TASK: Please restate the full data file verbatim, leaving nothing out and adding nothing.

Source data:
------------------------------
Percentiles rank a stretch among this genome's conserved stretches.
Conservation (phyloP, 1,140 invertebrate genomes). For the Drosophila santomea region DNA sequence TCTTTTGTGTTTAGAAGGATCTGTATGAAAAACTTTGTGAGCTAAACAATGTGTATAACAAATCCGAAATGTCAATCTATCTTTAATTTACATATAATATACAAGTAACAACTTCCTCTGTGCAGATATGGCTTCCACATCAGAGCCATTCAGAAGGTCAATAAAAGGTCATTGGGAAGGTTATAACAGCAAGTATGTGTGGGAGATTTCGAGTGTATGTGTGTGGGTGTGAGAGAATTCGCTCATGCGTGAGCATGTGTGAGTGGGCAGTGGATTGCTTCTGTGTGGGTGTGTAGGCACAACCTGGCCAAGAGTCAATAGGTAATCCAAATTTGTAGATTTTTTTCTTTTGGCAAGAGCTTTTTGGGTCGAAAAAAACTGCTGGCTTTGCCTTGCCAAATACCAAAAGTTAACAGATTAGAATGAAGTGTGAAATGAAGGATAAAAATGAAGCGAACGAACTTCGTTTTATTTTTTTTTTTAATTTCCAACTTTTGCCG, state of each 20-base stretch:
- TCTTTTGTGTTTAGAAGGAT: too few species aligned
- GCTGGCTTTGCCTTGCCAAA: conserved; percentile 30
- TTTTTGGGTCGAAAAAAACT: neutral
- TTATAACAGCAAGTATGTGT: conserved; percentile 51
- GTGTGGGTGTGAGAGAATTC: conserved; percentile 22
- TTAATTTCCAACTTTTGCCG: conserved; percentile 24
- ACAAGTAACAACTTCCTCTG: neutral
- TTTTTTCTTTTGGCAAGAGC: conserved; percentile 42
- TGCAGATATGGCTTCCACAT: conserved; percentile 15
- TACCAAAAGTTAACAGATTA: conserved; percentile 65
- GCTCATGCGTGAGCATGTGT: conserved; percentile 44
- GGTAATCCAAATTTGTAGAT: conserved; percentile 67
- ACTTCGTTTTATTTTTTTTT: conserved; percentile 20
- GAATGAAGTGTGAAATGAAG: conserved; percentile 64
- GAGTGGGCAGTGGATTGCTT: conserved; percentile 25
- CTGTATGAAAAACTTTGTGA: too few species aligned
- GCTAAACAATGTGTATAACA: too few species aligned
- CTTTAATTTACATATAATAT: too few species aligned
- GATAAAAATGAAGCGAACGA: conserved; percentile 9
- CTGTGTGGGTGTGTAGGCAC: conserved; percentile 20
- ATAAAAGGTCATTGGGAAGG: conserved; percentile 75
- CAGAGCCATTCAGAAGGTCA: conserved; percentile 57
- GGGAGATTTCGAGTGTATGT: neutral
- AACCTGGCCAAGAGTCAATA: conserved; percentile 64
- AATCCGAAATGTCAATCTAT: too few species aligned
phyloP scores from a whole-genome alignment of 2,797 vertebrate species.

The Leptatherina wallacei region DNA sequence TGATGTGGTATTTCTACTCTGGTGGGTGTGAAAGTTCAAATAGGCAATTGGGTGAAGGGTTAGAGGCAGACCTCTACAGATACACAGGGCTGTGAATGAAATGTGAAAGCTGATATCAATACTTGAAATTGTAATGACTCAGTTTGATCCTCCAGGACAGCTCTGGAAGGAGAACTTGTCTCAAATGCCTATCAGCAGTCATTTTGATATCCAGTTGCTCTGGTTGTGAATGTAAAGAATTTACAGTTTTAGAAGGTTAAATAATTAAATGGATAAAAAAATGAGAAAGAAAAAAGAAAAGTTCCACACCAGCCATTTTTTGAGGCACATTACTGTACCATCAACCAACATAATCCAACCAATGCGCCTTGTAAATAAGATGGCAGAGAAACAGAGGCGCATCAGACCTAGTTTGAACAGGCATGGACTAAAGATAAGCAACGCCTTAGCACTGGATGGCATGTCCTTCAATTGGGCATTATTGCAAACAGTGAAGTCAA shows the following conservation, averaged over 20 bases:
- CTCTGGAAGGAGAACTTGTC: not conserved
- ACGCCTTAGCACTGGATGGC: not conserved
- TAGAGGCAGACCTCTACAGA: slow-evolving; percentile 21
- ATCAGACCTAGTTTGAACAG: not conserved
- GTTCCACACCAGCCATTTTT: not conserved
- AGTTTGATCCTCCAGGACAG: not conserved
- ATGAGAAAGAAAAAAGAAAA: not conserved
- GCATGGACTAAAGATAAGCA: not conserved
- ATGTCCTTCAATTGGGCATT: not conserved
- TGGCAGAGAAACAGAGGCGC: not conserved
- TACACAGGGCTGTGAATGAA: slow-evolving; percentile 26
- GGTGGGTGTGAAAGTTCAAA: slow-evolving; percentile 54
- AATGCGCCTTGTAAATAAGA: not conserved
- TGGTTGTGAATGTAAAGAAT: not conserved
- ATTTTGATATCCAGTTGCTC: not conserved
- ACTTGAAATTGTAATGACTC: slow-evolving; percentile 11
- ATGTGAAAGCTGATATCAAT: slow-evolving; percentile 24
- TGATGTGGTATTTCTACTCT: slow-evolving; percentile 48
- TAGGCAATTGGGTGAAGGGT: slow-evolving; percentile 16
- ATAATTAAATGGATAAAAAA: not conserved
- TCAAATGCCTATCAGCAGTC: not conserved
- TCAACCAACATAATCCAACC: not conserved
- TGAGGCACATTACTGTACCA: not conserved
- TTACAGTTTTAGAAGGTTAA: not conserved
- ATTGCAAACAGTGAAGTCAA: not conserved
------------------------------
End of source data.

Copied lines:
Percentiles rank a stretch among this genome's conserved stretches.
Conservation (phyloP, 1,140 invertebrate genomes). For the Drosophila santomea region DNA sequence TCTTTTGTGTTTAGAAGGATCTGTATGAAAAACTTTGTGAGCTAAACAATGTGTATAACAAATCCGAAATGTCAATCTATCTTTAATTTACATATAATATACAAGTAACAACTTCCTCTGTGCAGATATGGCTTCCACATCAGAGCCATTCAGAAGGTCAATAAAAGGTCATTGGGAAGGTTATAACAGCAAGTATGTGTGGGAGATTTCGAGTGTATGTGTGTGGGTGTGAGAGAATTCGCTCATGCGTGAGCATGTGTGAGTGGGCAGTGGATTGCTTCTGTGTGGGTGTGTAGGCACAACCTGGCCAAGAGTCAATAGGTAATCCAAATTTGTAGATTTTTTTCTTTTGGCAAGAGCTTTTTGGGTCGAAAAAAACTGCTGGCTTTGCCTTGCCAAATACCAAAAGTTAACAGATTAGAATGAAGTGTGAAATGAAGGATAAAAATGAAGCGAACGAACTTCGTTTTATTTTTTTTTTTAATTTCCAACTTTTGCCG, state of each 20-base stretch:
- TCTTTTGTGTTTAGAAGGAT: too few species aligned
- GCTGGCTTTGCCTTGCCAAA: conserved; percentile 30
- TTTTTGGGTCGAAAAAAACT: neutral
- TTATAACAGCAAGTATGTGT: conserved; percentile 51
- GTGTGGGTGTGAGAGAATTC: conserved; percentile 22
- TTAATTTCCAACTTTTGCCG: conserved; percentile 24
- ACAAGTAACAACTTCCTCTG: neutral
- TTTTTTCTTTTGGCAAGAGC: conserved; percentile 42
- TGCAGATATGGCTTCCACAT: conserved; percentile 15
- TACCAAAAGTTAACAGATTA: conserved; percentile 65
- GCTCATGCGTGAGCATGTGT: conserved; percentile 44
- GGTAATCCAAATTTGTAGAT: conserved; percentile 67
- ACTTCGTTTTATTTTTTTTT: conserved; percentile 20
- GAATGAAGTGTGAAATGAAG: conserved; percentile 64
- GAGTGGGCAGTGGATTGCTT: conserved; percentile 25
- CTGTATGAAAAACTTTGTGA: too few species aligned
- GCTAAACAATGTGTATAACA: too few species aligned
- CTTTAATTTACATATAATAT: too few species aligned
- GATAAAAATGAAGCGAACGA: conserved; percentile 9
- CTGTGTGGGTGTGTAGGCAC: conserved; percentile 20
- ATAAAAGGTCATTGGGAAGG: conserved; percentile 75
- CAGAGCCATTCAGAAGGTCA: conserved; percentile 57
- GGGAGATTTCGAGTGTATGT: neutral
- AACCTGGCCAAGAGTCAATA: conserved; percentile 64
- AATCCGAAATGTCAATCTAT: too few species aligned
phyloP scores from a whole-genome alignment of 2,797 vertebrate species.

The Leptatherina wallacei region DNA sequence TGATGTGGTATTTCTACTCTGGTGGGTGTGAAAGTTCAAATAGGCAATTGGGTGAAGGGTTAGAGGCAGACCTCTACAGATACACAGGGCTGTGAATGAAATGTGAAAGCTGATATCAATACTTGAAATTGTAATGACTCAGTTTGATCCTCCAGGACAGCTCTGGAAGGAGAACTTGTCTCAAATGCCTATCAGCAGTCATTTTGATATCCAGTTGCTCTGGTTGTGAATGTAAAGAATTTACAGTTTTAGAAGGTTAAATAATTAAATGGATAAAAAAATGAGAAAGAAAAAAGAAAAGTTCCACACCAGCCATTTTTTGAGGCACATTACTGTACCATCAACCAACATAATCCAACCAATGCGCCTTGTAAATAAGATGGCAGAGAAACAGAGGCGCATCAGACCTAGTTTGAACAGGCATGGACTAAAGATAAGCAACGCCTTAGCACTGGATGGCATGTCCTTCAATTGGGCATTATTGCAAACAGTGAAGTCAA shows the following conservation, averaged over 20 bases:
- CTCTGGAAGGAGAACTTGTC: not conserved
- ACGCCTTAGCACTGGATGGC: not conserved
- TAGAGGCAGACCTCTACAGA: slow-evolving; percentile 21
- ATCAGACCTAGTTTGAACAG: not conserved
- GTTCCACACCAGCCATTTTT: not conserved
- AGTTTGATCCTCCAGGACAG: not conserved
- ATGAGAAAGAAAAAAGAAAA: not conserved
- GCATGGACTAAAGATAAGCA: not conserved
- ATGTCCTTCAATTGGGCATT: not conserved
- TGGCAGAGAAACAGAGGCGC: not conserved
- TACACAGGGCTGTGAATGAA: slow-evolving; percentile 26
- GGTGGGTGTGAAAGTTCAAA: slow-evolving; percentile 54
- AATGCGCCTTGTAAATAAGA: not conserved
- TGGTTGTGAATGTAAAGAAT: not conserved
- ATTTTGATATCCAGTTGCTC: not conserved
- ACTTGAAATTGTAATGACTC: slow-evolving; percentile 11
- ATGTGAAAGCTGATATCAAT: slow-evolving; percentile 24
- TGATGTGGTATTTCTACTCT: slow-evolving; percentile 48
- TAGGCAATTGGGTGAAGGGT: slow-evolving; percentile 16
- ATAATTAAATGGATAAAAAA: not conserved
- TCAAATGCCTATCAGCAGTC: not conserved
- TCAACCAACATAATCCAACC: not conserved
- TGAGGCACATTACTGTACCA: not conserved
- TTACAGTTTTAGAAGGTTAA: not conserved
- ATTGCAAACAGTGAAGTCAA: not conserved